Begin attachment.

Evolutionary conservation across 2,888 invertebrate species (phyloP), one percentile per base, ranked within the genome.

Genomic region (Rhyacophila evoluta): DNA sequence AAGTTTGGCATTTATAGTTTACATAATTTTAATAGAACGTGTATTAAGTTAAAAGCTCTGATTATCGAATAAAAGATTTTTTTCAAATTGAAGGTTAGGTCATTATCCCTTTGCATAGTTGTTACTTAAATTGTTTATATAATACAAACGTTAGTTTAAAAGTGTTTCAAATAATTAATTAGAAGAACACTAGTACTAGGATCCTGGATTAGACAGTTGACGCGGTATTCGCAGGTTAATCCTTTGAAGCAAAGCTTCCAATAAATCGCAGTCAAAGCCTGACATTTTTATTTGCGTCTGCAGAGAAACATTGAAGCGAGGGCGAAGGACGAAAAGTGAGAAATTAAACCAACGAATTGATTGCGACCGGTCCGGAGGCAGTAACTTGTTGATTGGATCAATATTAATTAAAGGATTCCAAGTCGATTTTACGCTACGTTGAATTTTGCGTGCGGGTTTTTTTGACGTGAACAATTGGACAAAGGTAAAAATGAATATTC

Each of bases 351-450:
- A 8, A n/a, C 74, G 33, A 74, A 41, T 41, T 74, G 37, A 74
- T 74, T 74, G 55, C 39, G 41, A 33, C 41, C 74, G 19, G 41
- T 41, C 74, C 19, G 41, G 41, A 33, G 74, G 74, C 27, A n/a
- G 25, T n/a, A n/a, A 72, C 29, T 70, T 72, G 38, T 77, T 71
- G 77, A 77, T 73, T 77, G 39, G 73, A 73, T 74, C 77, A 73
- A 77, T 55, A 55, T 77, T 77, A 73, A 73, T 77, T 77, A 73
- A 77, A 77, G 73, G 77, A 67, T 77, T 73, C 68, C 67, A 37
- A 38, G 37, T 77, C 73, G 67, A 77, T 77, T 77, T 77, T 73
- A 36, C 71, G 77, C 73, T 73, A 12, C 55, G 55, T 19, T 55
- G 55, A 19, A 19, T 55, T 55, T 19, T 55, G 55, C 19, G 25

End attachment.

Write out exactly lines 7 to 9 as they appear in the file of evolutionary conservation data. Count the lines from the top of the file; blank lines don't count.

- G 25, T n/a, A n/a, A 72, C 29, T 70, T 72, G 38, T 77, T 71
- G 77, A 77, T 73, T 77, G 39, G 73, A 73, T 74, C 77, A 73
- A 77, T 55, A 55, T 77, T 77, A 73, A 73, T 77, T 77, A 73